Turmoil fuels unemployment and poverty in Arab region

Friday 19/06/2015
Demonstrating for bread and jobs

Amman - Regional turmoil, militant violence and the swell­ing numbers of refugees are driving up unem­ployment figures as well as poverty and desperation across the Middle East and North Africa (MENA).
With conflict engulfing several countries in the region and vio­lence by Islamic State (ISIS) mili­tants broadening in Iraq and Syria, capital is emigrating to safer areas in the Gulf Arab region and Asia, leaving tens of thousands of Arabs jobless.
This economic reality along with a lack of social justice, high taxa­tion, government bureaucracy, nepotism and corruption as well as inadequate health care, education and other state services in much of the Arab world leaves youth, espe­cially, desperate and frustrated.
Young people under 25 years of age make up more than half of the Arab world’s population of 423 mil­lion. They are fertile ground for ex­tremists such as ISIS, which offers them marriage bonuses and free housing as well as salaries to their families if they die in battle.
“Poverty and desperation are the two most dehumanising fac­tors of being unemployed,” Khaled Muhiesen, general manager of Am­man-based National Microfinance Bank, said.
Some people, especially unem­ployed youth, “feel victimised, humiliated and angry” at their gov­ernments, “which can lead them to do anything” to avenge, Muhiesen added.
Globally, more than 201 million people are unemployed, and the number is expected to rise in the next five years, warned the In­ternational Labour Organization (ILO), a UN agency.
More than 61 million jobs have been lost since the start of the global economic crisis in 2008, and the number of jobless is fore­cast to reach more than 212 million by 2019. The West Bank and the Gaza Strip have the seventh high­est worldwide unemployment rate at 25.3%. Worldwide the highest ranked country is Mauritania with a rate of 30.9%. Qatar at 0.3% has the lowest jobless rate worldwide, according to the ILO.
Unemployment for global youth is approximately 13%. Regionally, more than 30% of young Arabs are jobless because of unrest and insuf­ficient investment in several Arab countries, Mohammed Luqman, director-general of the Arab Labour Organisation (ALO), said in recent remarks.
“A major problem for the MENA region is obviously youth unem­ployment, but adult unemploy­ment is also at an incredible high rate,” Luqman said. He estimated the number of unemployed Arabs at 20 million, two million more since the 2011 “Arab spring” revolu­tions that swept across the region and toppled four of its leaders.
Unemployment in the Arab world reached 17% in 2014, which was three times higher than the global average, and is expected to rise through 2016, a figure that is compounded by the fact that many graduates fail to find jobs because their specialisations are not need­ed by the private sector, according to ILO.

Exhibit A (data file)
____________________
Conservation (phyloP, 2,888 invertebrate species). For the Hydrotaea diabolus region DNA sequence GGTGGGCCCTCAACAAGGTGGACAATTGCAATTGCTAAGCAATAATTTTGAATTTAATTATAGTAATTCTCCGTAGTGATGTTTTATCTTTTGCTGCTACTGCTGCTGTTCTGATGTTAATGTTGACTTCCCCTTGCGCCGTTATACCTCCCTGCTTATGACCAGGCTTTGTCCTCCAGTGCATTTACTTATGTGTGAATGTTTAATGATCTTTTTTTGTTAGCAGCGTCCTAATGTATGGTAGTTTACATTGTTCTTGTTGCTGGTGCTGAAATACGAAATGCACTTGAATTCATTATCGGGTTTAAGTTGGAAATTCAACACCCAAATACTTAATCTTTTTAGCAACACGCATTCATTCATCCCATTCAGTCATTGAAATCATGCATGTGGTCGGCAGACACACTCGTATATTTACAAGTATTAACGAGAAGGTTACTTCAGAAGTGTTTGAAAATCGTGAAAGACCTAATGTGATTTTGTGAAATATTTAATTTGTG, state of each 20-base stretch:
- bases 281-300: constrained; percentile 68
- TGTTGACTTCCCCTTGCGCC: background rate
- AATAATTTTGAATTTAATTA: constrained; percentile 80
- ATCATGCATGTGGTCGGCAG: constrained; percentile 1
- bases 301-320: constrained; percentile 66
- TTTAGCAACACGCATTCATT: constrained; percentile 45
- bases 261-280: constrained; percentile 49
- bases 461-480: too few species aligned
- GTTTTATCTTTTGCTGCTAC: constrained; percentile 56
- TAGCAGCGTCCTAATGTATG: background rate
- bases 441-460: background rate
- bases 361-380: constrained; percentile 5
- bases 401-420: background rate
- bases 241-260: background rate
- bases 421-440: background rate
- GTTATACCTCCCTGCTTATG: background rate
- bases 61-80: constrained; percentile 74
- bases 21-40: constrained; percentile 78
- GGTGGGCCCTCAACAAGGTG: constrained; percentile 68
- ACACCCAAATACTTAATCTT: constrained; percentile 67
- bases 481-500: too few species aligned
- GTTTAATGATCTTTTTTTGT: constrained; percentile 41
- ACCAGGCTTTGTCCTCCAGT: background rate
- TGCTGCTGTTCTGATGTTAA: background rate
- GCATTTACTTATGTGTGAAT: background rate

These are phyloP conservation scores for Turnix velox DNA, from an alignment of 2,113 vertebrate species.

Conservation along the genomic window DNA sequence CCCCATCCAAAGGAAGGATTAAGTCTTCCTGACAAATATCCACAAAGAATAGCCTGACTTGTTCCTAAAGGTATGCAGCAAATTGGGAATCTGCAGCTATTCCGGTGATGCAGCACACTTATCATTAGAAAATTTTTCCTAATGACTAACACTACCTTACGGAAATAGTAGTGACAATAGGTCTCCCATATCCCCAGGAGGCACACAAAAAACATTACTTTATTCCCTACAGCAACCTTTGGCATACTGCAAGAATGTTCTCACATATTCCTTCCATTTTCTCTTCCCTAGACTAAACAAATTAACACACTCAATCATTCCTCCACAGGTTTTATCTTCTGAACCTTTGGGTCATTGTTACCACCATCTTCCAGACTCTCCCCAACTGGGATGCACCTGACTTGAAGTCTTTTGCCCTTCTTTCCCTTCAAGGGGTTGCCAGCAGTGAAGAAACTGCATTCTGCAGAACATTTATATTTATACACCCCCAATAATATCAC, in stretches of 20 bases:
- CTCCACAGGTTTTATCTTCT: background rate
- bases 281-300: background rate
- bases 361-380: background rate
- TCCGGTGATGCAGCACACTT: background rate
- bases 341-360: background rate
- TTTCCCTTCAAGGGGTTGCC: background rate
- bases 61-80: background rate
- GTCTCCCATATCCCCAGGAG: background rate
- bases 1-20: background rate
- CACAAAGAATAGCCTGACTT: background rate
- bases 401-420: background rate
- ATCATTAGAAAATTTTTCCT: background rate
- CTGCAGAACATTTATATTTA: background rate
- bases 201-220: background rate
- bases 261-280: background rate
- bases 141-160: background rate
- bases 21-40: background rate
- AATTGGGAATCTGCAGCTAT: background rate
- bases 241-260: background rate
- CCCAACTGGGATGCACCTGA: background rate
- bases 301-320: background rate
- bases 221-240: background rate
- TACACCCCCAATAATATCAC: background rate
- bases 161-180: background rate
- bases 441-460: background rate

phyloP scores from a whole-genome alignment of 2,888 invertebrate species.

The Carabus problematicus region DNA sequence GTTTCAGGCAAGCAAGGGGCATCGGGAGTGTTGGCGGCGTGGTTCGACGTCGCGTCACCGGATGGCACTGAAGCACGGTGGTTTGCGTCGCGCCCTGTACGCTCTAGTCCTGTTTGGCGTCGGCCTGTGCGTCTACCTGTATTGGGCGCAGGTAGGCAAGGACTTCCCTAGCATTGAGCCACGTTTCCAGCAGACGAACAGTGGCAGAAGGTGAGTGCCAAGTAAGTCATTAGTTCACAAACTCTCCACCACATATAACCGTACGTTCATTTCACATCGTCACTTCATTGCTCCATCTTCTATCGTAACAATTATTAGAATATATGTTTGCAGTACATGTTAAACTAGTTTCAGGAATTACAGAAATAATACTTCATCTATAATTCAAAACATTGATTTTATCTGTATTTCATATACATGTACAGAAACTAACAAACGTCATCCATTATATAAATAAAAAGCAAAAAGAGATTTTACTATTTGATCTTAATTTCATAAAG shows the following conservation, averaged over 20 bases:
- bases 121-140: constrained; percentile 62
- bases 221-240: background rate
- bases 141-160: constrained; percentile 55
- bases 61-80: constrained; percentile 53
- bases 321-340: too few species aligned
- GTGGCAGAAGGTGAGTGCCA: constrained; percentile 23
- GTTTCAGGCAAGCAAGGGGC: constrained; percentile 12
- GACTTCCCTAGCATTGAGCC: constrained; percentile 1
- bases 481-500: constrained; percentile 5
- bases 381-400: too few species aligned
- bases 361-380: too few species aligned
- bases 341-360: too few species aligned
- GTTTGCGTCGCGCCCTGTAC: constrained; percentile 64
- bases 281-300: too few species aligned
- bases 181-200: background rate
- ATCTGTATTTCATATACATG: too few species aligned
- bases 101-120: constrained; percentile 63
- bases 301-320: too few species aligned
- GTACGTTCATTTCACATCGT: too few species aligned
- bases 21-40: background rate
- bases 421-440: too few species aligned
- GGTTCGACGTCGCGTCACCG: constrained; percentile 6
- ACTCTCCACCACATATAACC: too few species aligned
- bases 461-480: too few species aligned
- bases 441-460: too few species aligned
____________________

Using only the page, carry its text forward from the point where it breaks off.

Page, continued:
Nationalisation of private ven­tures in the MENA region has had a debilitating effect on the private sector, hindering expansion and the creation of jobs, Muhiesen wrote in an email.
Add to that instability in the re­gion scaring off investors, ever-growing security allocations eating up already depleted budgets at the expense of development, non-pay­ment of pledges from the Group of 7 and Gulf nations to “Arab spring” countries, social unrest and work stoppages — all lead to downward trending economies with lost jobs and no growth to sustain, Muhies­en said.
“This is a very vicious cycle, and we need to collectively address these issues, which are all inter­twined,” the banker added.
According to the ILO, labour mar­kets in the MENA region haven’t recovered from the political insta­bility that surfaced in 2011 while petroleum-rich Gulf countries managed to buck the trend.
Unemployment in the MENA region rose to 11.6% in 2011 from 10.8% the previous year and is ex­pected to remain at approximately 12% through 2015, the ILO report said.
The region’s joblessness contin­ues to be the highest in the world, with youth unemployment stand­ing at 29.5% in 2014. It is expected to rise to 29.8% in 2015, hindered by the growing size of the compara­tively young population.
Compounding the unemploy­ment problem are the Syrian, Iraqi and other refugee crises across MENA countries, especially Jordan and Lebanon.
Syrian refugees are replacing more expensive local labour in Jordan and Lebanon, where unem­ployment rates are swelling, wages are plummeting, and working con­ditions are deteriorating.
Mohammad Abu Salem, a Syrian refugee from the southern border town of Daraa who fled to Jordan three years ago, is working in a res­taurant in Amman.
Abu Salem said after leaving a Jordan-based camp for Syrian refugees, he travelled to Amman, where he took a low-paying job that allowed him to rent an apart­ment for his wife and four children.
“I do not mind any job, any pay­ment, as long as I can feed the hun­gry mouths I have,” he said.
Husni, an Amman restaurant manager who preferred to go by his first name only and not have his restaurant identified, said he “started to hire Syrians because they have no qualms working long hours and doing anything I tell them.”
A young Syrian refugee, who works at an Amman fast-food res­taurant, said he earns 5 Jordanian dinars ($7) a day, about half the wage of Jordanians. “I am fine with that,” he said, insisting on anonym­ity.
“Whenever there are govern­ment raids, I flee from the back door.”

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